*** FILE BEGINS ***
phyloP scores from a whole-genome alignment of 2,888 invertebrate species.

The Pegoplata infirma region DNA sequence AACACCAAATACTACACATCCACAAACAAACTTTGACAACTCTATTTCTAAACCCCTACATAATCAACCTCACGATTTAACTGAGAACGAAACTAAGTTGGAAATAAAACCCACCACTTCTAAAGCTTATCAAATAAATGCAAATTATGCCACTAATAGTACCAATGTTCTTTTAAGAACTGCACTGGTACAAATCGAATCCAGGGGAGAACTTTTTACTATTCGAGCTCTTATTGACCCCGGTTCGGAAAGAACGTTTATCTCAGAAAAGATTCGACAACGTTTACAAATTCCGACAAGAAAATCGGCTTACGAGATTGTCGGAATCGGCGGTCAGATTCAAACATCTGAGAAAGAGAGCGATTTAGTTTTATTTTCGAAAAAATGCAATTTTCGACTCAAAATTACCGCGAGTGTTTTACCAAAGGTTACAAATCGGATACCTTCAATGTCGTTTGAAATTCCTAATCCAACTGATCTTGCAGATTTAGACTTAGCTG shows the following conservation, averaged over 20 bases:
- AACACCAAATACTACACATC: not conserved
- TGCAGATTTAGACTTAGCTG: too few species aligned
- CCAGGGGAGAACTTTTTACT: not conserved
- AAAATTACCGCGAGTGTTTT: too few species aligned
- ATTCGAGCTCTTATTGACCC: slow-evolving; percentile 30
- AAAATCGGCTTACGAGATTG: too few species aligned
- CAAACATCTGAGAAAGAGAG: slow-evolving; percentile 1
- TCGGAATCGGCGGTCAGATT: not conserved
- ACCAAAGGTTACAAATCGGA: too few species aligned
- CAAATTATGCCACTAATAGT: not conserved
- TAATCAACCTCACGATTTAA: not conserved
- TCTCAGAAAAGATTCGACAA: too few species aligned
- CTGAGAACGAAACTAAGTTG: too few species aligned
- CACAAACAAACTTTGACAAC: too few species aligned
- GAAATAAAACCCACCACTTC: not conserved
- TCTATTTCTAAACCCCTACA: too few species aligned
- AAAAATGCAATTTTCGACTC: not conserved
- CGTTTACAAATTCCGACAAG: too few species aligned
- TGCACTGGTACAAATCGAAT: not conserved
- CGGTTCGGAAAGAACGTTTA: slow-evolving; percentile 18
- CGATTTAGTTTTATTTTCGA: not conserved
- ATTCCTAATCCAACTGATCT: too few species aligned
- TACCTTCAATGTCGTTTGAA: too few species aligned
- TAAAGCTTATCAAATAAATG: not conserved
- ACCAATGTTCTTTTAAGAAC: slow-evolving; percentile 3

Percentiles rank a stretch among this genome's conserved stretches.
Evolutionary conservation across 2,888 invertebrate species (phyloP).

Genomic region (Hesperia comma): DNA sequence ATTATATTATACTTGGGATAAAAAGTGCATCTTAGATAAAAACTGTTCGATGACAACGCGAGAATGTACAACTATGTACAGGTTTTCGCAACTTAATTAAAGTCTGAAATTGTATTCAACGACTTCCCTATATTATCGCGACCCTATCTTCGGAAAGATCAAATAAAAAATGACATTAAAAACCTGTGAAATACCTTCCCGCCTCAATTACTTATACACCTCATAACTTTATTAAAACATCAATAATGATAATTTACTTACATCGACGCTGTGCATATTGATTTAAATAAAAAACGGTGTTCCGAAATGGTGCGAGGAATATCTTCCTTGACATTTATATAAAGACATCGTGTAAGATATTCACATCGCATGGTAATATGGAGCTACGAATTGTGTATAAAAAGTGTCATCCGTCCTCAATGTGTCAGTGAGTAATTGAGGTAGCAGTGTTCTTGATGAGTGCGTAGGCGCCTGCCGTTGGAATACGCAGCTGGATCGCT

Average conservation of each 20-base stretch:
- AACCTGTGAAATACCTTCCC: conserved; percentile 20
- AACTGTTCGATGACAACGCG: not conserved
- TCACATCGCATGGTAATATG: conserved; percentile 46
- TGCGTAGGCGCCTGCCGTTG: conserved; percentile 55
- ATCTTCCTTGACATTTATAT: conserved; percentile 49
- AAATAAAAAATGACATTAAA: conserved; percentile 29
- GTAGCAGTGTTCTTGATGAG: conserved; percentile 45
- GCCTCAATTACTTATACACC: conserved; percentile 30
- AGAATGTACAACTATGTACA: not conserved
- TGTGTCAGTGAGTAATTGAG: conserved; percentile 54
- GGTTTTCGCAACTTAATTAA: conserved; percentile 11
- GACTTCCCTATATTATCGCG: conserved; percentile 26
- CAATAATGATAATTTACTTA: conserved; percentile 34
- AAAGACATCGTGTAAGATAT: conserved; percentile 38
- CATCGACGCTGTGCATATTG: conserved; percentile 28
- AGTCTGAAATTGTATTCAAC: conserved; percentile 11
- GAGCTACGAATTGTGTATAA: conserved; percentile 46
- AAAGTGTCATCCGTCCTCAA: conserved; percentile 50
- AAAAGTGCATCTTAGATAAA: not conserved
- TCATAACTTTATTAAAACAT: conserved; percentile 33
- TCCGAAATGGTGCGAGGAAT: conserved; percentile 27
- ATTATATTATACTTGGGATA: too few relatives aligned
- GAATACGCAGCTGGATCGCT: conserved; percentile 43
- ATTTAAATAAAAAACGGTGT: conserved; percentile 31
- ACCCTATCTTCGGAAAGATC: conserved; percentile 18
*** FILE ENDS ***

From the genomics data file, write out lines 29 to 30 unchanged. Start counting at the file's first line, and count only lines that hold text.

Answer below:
Evolutionary conservation across 2,888 invertebrate species (phyloP).

Genomic region (Hesperia comma): DNA sequence ATTATATTATACTTGGGATAAAAAGTGCATCTTAGATAAAAACTGTTCGATGACAACGCGAGAATGTACAACTATGTACAGGTTTTCGCAACTTAATTAAAGTCTGAAATTGTATTCAACGACTTCCCTATATTATCGCGACCCTATCTTCGGAAAGATCAAATAAAAAATGACATTAAAAACCTGTGAAATACCTTCCCGCCTCAATTACTTATACACCTCATAACTTTATTAAAACATCAATAATGATAATTTACTTACATCGACGCTGTGCATATTGATTTAAATAAAAAACGGTGTTCCGAAATGGTGCGAGGAATATCTTCCTTGACATTTATATAAAGACATCGTGTAAGATATTCACATCGCATGGTAATATGGAGCTACGAATTGTGTATAAAAAGTGTCATCCGTCCTCAATGTGTCAGTGAGTAATTGAGGTAGCAGTGTTCTTGATGAGTGCGTAGGCGCCTGCCGTTGGAATACGCAGCTGGATCGCT